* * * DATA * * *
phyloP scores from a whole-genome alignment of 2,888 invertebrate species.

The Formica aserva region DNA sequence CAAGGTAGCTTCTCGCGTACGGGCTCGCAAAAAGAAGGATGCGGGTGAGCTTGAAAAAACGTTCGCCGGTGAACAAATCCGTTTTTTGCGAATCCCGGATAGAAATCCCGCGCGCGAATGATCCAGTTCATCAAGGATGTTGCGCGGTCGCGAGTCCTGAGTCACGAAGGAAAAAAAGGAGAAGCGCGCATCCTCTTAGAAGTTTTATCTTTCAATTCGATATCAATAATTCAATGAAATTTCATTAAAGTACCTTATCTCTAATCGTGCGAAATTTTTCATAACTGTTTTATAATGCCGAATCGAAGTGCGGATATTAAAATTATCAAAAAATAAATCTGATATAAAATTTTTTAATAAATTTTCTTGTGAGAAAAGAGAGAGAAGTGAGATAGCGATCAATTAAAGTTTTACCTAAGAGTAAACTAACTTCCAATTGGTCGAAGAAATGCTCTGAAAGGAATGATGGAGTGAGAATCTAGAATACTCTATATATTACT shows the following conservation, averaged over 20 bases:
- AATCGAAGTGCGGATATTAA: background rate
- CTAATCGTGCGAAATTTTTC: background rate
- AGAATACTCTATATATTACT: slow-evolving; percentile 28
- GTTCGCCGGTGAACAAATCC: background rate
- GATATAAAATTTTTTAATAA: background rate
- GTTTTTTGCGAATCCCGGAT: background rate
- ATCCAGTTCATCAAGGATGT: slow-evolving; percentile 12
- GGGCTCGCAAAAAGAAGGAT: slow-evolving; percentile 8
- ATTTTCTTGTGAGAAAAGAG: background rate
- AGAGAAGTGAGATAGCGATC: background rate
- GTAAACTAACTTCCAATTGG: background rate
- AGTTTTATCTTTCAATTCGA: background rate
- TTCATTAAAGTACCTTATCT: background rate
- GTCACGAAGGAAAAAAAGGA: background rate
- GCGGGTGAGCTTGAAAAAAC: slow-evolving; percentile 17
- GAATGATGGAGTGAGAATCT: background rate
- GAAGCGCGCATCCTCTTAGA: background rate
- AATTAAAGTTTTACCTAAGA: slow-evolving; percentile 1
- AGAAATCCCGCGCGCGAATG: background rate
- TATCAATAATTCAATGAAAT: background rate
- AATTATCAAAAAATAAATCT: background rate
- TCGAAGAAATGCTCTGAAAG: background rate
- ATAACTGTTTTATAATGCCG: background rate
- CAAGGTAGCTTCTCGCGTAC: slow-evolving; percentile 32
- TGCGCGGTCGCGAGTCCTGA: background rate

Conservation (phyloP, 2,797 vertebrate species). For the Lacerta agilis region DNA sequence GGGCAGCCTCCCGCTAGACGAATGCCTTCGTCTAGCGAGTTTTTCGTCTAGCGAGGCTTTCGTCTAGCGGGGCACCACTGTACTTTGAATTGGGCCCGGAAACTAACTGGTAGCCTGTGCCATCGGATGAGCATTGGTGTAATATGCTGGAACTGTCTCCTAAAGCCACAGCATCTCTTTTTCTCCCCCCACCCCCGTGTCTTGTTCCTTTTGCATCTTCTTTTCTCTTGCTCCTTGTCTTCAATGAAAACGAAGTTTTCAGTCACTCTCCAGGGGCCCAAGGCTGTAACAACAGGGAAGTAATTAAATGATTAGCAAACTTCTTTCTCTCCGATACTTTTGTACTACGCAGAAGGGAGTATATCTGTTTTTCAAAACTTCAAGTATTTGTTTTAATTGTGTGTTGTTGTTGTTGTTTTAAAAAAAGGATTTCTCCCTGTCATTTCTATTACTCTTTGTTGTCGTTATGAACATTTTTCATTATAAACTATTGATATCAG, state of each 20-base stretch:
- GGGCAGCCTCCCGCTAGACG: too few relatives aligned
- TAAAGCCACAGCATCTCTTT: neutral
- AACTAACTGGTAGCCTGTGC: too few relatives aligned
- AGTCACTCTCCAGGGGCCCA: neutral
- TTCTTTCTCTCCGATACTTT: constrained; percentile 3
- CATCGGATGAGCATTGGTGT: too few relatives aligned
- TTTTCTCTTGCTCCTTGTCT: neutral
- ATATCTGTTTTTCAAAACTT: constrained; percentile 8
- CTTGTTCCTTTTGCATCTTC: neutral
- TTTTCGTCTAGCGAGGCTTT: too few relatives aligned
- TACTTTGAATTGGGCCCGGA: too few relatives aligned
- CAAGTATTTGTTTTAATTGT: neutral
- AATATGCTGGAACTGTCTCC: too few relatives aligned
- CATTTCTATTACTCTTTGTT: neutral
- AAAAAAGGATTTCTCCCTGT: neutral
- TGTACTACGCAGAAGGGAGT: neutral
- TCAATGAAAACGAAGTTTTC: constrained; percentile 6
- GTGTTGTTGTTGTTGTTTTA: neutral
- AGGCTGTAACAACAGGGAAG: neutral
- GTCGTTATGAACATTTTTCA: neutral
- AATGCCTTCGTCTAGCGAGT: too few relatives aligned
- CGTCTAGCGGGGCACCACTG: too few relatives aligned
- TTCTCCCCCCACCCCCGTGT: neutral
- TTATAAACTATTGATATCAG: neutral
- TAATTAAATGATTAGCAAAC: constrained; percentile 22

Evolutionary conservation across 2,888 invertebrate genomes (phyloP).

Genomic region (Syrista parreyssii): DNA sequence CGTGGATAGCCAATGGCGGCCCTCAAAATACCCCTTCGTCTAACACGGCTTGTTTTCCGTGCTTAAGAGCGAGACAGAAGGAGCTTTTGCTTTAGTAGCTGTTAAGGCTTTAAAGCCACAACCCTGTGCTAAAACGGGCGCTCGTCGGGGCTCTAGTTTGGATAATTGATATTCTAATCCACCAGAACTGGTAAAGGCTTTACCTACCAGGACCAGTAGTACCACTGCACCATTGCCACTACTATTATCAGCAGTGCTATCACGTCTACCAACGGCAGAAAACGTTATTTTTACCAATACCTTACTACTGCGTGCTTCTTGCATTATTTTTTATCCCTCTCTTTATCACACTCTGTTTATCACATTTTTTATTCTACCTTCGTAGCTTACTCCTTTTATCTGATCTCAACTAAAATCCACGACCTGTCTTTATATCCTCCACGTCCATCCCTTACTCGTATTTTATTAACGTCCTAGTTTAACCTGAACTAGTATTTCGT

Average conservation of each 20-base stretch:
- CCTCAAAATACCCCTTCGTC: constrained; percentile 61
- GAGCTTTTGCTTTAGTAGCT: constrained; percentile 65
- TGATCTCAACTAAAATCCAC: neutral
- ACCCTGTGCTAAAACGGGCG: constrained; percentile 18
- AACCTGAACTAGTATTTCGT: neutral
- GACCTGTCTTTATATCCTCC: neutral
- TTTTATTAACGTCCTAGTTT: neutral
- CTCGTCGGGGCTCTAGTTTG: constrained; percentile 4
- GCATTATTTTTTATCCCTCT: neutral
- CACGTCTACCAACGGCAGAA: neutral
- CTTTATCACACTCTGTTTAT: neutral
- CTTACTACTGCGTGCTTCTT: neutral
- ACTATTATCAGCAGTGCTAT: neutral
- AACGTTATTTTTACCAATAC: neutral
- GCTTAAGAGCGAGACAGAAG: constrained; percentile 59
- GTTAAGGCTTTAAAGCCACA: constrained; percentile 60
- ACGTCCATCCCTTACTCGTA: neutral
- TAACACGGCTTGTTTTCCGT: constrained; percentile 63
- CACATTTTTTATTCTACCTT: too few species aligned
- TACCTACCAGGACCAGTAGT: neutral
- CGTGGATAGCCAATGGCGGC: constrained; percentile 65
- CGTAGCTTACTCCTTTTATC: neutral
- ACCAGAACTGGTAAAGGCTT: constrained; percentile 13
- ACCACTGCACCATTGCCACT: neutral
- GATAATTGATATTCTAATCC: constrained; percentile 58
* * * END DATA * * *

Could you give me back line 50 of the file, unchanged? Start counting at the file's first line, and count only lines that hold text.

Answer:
- CGTCTAGCGGGGCACCACTG: too few relatives aligned